Seven hard lessons learned from poor game localisation
Localising video games is a complex process, but one developers and publishers can’t ignore in today’s global gaming landscape. With the online world having internet access to the same games, there’s more pressure than ever on studios to release games with immersive experiences for all audiences. Translation alone isn’t enough anymore and developers have to work hard to adapt games for multiple markets. Even the biggest names in the business struggle with this and we see the likes of Nintendo and Sony committing new localisation fails every year. Luckily, the rest of the industry can learn from their mistakes – some of which have been particularly tough lessons.
Game localisation: Learning from others’ hard lessons
Game localisation puts you in the position of trying to please everyone and this is always going to be challenging. Experienced localisation teams understand that they can’t please everyone, but strive to create the best possible experience for the widest, most profitable range of audiences.
Quality game localisation is all about the details and even small mistakes can have major ramifications, as proven by these harsh lessons:
- Poor translation is worse than no translation: As explained by Gibbous lead developer, Liviu Boar, who explains why they got messages from gamers saying “Are you aware that your page reads like it was translated with Google?”.
- Puns are problematic: As seen in Monkey Island 2: LeChuck’s Revenge where players need to use a monkey as a wrench and the pun ‘monkey wrench’ was lost on a lot of users outside the US.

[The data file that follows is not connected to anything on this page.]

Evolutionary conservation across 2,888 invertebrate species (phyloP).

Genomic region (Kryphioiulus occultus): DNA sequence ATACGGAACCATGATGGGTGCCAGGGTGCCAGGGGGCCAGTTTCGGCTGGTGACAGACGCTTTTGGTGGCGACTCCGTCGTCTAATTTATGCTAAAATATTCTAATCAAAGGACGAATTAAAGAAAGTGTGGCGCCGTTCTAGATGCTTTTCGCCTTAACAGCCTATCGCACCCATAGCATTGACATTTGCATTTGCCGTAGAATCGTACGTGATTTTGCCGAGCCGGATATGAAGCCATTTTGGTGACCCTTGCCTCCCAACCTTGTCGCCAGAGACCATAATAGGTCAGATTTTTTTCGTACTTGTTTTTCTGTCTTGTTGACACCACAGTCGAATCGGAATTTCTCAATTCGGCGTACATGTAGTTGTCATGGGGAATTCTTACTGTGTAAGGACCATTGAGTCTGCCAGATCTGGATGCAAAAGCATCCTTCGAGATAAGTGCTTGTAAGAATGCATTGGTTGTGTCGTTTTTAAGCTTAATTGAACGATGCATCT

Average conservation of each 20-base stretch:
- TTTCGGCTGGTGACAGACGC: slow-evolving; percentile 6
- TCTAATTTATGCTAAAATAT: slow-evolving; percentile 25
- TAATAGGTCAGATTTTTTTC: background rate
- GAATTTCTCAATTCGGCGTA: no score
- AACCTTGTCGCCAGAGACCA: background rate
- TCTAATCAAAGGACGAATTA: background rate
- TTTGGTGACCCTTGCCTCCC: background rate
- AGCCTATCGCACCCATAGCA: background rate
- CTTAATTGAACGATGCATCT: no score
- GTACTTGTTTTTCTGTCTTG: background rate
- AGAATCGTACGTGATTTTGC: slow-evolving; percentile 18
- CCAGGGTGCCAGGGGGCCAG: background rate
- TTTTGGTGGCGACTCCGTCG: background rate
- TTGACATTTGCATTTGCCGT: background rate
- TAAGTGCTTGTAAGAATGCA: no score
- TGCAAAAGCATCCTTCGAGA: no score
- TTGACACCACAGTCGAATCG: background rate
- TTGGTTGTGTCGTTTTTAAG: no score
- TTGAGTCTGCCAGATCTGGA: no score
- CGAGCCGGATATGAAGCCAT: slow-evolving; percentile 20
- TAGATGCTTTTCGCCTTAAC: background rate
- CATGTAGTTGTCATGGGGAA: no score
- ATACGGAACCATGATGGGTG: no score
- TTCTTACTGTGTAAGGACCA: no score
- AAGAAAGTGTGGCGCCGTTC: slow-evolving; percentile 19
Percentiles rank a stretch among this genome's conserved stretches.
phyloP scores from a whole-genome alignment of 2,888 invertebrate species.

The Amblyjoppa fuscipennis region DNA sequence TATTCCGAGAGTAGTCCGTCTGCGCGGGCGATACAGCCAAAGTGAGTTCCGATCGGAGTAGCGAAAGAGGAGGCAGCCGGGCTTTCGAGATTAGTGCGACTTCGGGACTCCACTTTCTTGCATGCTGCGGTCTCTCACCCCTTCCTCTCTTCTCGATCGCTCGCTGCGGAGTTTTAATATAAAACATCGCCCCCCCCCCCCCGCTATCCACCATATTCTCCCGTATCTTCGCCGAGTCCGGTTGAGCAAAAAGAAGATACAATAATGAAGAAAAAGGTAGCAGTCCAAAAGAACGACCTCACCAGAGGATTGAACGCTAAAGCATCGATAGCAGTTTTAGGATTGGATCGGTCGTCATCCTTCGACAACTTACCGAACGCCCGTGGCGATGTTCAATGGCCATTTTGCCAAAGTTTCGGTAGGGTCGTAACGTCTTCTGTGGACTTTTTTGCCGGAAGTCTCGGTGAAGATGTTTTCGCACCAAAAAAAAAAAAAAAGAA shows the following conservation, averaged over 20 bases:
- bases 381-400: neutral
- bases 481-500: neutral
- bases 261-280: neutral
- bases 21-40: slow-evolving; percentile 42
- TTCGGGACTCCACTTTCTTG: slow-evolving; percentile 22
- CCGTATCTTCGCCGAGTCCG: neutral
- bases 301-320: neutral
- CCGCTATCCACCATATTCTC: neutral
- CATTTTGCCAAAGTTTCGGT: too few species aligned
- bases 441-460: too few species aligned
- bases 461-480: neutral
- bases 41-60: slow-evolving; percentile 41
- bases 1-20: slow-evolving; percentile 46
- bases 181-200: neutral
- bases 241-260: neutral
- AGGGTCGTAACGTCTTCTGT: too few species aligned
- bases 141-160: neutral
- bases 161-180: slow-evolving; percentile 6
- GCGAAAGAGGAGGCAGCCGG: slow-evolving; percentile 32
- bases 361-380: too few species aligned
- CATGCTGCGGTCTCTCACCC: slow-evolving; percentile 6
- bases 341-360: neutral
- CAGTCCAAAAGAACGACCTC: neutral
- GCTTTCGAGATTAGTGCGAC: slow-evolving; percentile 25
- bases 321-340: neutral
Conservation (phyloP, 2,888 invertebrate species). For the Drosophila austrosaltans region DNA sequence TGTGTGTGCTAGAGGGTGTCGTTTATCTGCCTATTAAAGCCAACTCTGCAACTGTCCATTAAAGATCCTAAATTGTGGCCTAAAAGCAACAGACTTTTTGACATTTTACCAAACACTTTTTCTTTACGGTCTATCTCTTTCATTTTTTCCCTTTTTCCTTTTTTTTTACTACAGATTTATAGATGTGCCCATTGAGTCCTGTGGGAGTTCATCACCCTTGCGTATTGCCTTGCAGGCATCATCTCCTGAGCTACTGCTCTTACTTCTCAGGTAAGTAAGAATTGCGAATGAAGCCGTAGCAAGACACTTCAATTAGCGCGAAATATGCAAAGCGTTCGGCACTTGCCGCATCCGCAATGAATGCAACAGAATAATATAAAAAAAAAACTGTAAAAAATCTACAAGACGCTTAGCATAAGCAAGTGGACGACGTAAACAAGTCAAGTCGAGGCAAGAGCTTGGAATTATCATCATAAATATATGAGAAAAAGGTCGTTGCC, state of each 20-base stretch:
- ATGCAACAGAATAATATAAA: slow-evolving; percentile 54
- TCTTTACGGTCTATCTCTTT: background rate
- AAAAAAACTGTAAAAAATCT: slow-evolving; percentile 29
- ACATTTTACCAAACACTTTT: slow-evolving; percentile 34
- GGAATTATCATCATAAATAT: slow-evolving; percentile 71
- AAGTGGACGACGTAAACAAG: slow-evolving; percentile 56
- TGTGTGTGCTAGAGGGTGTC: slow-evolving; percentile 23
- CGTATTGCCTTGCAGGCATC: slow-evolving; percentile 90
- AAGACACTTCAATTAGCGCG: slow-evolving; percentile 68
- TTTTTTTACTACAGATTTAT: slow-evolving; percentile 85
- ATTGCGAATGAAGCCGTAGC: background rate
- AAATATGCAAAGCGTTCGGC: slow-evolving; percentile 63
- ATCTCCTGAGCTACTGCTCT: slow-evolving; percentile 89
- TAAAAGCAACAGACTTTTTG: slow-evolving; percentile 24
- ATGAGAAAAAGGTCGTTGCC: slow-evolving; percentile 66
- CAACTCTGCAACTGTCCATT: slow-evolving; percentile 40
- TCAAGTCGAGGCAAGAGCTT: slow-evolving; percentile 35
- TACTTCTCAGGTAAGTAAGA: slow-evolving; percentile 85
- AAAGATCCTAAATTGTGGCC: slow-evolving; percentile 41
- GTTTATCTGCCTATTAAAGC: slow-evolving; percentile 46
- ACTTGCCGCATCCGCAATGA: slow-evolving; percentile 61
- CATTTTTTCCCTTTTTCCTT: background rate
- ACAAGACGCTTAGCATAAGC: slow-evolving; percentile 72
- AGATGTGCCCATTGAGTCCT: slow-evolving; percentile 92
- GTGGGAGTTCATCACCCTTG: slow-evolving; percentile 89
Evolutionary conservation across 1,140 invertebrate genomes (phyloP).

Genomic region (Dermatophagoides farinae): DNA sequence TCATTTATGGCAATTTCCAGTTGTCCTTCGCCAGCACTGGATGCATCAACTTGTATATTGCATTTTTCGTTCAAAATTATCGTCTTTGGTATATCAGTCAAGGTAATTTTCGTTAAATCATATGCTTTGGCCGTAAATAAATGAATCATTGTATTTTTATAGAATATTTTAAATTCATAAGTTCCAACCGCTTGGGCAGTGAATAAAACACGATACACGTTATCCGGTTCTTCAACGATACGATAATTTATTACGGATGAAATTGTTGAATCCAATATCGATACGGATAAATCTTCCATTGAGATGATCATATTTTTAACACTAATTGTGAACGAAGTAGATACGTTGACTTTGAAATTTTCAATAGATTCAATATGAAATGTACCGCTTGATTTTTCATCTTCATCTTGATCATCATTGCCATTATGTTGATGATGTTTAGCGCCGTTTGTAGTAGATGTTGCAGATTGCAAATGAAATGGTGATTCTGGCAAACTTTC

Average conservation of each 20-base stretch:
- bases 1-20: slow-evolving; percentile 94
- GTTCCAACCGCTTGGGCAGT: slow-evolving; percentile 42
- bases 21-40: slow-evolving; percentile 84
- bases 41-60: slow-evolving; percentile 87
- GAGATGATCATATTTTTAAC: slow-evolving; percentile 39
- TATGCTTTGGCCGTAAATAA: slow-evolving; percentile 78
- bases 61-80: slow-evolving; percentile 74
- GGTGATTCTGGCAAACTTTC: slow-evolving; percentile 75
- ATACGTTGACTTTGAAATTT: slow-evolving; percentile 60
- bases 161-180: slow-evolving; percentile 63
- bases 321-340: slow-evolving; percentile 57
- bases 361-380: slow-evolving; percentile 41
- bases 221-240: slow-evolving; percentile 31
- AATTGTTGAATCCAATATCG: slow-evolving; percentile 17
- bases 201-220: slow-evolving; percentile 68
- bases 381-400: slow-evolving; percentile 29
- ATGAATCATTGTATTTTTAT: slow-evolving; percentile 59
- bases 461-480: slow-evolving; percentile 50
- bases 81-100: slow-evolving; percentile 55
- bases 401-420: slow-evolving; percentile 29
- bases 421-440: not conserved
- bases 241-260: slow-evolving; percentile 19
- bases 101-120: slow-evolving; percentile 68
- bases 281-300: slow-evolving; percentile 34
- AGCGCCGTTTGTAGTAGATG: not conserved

- Fans don’t like censorship and they will get angry if you simply remove or drastically edit parts of a game.
- Fans don’t like being ignored and large markets like China can devastate a game release with negative reviews if translation isn’t provided.
- Fans will even take to the streets to show their anger and this leads to some seriously bad publicity – as seen by protests in Hong Kong in 2016.
- Poor game localisation can make you famous for all the wrong reasons, as proven by this hilarious book celebrating some of the worst translation fails in gaming history.
- Reputations stick: Even major names like Nintendo and Microsoft suffer from poor reputations over game localisation.
The thing with poor reputations is that they overshadow the good work completed by the same companies. For every success story, there’s a Fire Emblem: Fates that sticks in the memory of gamers who associate the brand name with localisation struggles.
Avoid making the same mistakes
Quality game localisation should start from the early scriptwriting process, so you can catch simple problems, like the innocent use of a ‘monkey wrench’ pun that leaves international audience baffled about an important puzzle clue. By localising your scripts, rather than waiting until your game is almost fully-developed, you will automatically rule out half of the avoidable mistakes commonly made.
Take a look at this article for more tips on how to avoid some of the other common issues that come after the scriptwriting stage.
Make sure you have the right localisation team and a group of translators who have experience in your gaming genre. Ensure translators have read your script in full before they start working and, if possible, allow them to play a development version of the game before their translations are reviewed and approved.
Also, avoid these common gaming translation myths such as English being a global language and gamers not really caring about translation quality.
Finally, don’t forget to localise your games for different app stores and platforms so you can maximise downloads and sessions. If you need more advice on how to achieve any of the things we’ve looked at in this article, get in touch with our localisation team.
- Posted by Alexandra Kravariti
- On 22nd April 2020
- 0 Comments